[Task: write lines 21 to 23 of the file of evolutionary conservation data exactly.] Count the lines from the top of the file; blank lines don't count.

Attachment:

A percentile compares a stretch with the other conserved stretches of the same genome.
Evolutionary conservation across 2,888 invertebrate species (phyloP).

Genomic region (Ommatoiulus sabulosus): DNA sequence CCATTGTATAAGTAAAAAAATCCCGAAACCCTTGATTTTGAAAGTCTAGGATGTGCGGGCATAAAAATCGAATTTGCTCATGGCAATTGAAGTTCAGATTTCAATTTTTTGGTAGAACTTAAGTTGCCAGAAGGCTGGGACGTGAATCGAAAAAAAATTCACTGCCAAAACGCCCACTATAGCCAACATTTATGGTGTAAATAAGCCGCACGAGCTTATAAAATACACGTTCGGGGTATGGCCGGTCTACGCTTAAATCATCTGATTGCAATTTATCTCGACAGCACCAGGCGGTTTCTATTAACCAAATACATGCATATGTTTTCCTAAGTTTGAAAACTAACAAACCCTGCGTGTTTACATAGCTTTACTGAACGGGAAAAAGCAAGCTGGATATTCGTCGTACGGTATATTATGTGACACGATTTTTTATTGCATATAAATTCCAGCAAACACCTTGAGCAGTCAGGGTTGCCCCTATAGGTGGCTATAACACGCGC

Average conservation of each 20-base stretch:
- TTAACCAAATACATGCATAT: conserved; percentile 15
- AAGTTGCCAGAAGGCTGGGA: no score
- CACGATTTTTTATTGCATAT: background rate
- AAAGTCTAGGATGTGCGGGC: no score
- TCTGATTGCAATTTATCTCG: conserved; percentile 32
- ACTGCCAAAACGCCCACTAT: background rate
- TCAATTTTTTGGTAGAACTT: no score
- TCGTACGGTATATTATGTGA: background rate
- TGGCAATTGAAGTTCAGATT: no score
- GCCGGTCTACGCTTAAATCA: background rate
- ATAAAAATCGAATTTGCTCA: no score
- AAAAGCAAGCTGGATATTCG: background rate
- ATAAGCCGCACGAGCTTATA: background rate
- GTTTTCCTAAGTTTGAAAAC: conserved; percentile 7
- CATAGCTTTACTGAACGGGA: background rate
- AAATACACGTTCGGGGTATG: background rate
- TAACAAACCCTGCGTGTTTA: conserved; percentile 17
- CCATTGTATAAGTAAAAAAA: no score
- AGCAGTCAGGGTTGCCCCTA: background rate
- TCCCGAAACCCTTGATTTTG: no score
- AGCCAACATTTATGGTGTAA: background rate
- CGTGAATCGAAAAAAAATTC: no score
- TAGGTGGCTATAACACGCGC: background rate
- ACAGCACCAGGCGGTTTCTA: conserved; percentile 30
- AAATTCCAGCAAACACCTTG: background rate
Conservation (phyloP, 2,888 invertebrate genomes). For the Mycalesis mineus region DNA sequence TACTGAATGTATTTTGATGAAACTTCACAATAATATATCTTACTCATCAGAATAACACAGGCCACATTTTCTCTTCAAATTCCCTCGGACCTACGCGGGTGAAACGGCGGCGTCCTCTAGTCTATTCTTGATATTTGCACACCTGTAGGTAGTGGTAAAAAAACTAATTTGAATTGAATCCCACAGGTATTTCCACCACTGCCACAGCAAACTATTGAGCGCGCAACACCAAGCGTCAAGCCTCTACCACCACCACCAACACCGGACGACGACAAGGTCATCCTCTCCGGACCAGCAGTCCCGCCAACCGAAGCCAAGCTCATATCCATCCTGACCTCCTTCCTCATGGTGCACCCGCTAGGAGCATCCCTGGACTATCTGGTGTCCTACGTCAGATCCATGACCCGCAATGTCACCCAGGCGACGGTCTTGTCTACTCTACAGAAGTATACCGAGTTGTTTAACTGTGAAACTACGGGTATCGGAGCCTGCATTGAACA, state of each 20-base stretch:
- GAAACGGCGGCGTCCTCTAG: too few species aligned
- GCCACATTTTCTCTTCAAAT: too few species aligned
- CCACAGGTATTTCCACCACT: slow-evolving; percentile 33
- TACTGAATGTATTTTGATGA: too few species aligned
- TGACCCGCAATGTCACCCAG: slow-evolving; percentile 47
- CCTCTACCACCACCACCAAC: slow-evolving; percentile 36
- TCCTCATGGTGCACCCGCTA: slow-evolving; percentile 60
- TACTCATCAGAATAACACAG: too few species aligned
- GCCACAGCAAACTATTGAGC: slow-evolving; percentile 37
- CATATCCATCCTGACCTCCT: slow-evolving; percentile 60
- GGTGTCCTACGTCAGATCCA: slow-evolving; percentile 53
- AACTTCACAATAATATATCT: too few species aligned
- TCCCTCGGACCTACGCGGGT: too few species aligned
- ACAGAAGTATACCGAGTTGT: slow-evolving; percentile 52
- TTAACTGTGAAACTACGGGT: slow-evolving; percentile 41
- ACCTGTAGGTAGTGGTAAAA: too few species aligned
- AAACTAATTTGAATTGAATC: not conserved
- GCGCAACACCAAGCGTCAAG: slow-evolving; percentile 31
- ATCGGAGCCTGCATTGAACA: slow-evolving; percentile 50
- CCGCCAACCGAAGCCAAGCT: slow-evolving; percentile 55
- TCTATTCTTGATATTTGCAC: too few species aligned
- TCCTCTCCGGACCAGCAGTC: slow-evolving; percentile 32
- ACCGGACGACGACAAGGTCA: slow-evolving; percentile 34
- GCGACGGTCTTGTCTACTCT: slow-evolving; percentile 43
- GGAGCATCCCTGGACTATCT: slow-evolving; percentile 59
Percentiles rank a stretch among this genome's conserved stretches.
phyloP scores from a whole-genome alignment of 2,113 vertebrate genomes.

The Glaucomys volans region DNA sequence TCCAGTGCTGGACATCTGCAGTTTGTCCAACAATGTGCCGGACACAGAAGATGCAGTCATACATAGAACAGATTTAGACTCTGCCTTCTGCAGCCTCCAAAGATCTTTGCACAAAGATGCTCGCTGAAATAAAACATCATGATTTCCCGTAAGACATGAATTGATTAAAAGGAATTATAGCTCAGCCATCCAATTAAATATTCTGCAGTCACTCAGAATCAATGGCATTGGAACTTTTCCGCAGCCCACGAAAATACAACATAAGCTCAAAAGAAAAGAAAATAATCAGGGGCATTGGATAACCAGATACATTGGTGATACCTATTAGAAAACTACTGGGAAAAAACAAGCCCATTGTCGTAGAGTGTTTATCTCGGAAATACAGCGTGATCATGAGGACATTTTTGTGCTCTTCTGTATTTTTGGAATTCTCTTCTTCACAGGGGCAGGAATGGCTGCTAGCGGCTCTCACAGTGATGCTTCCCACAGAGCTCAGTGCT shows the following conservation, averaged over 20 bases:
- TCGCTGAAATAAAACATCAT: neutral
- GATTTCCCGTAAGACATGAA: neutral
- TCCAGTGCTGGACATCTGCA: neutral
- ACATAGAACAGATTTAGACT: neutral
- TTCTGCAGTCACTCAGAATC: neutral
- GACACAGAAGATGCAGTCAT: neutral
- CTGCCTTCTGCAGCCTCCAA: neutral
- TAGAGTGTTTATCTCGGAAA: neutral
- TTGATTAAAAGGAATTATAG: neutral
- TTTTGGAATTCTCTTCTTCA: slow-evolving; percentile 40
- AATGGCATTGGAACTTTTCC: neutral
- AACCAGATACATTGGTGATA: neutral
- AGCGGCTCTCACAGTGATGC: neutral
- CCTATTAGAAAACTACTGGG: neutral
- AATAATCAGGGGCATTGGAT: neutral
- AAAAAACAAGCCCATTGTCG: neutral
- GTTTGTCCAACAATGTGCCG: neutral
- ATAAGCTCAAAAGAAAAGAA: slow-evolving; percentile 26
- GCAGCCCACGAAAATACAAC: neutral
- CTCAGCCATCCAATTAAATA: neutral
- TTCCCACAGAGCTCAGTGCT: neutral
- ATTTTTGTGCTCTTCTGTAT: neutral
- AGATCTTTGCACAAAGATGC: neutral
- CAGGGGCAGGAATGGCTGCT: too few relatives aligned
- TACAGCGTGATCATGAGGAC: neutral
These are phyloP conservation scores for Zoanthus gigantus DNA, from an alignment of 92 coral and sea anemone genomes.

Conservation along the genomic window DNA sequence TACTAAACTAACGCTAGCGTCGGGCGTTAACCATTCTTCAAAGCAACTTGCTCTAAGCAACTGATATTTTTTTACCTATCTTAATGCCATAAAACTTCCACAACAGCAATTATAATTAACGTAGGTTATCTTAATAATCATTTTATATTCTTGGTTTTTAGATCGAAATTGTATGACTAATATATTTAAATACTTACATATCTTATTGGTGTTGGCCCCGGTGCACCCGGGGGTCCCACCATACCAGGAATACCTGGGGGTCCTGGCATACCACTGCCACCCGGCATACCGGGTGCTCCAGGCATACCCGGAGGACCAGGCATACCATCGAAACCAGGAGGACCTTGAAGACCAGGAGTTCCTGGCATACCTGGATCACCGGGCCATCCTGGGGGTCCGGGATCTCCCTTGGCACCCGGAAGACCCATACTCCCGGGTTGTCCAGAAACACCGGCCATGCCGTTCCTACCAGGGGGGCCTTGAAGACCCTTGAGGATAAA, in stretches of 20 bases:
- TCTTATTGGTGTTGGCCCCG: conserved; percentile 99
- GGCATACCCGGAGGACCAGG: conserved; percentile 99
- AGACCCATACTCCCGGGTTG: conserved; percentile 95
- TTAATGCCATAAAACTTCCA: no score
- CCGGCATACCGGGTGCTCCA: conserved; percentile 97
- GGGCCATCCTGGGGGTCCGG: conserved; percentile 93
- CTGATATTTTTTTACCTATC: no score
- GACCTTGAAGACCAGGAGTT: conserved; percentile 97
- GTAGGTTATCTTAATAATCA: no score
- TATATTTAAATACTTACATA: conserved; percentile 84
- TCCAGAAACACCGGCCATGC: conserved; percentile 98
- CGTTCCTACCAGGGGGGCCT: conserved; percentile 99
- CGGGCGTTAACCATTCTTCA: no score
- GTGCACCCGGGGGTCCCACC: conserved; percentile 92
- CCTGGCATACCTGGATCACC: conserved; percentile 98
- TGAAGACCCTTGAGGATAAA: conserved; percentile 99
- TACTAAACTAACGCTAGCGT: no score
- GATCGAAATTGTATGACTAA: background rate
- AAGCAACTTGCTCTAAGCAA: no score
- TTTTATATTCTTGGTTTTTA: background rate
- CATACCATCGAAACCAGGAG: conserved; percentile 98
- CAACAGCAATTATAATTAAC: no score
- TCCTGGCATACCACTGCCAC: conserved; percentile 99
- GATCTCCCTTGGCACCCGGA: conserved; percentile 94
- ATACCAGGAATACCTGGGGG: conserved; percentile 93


- TAACAAACCCTGCGTGTTTA: conserved; percentile 17
- CCATTGTATAAGTAAAAAAA: no score
- AGCAGTCAGGGTTGCCCCTA: background rate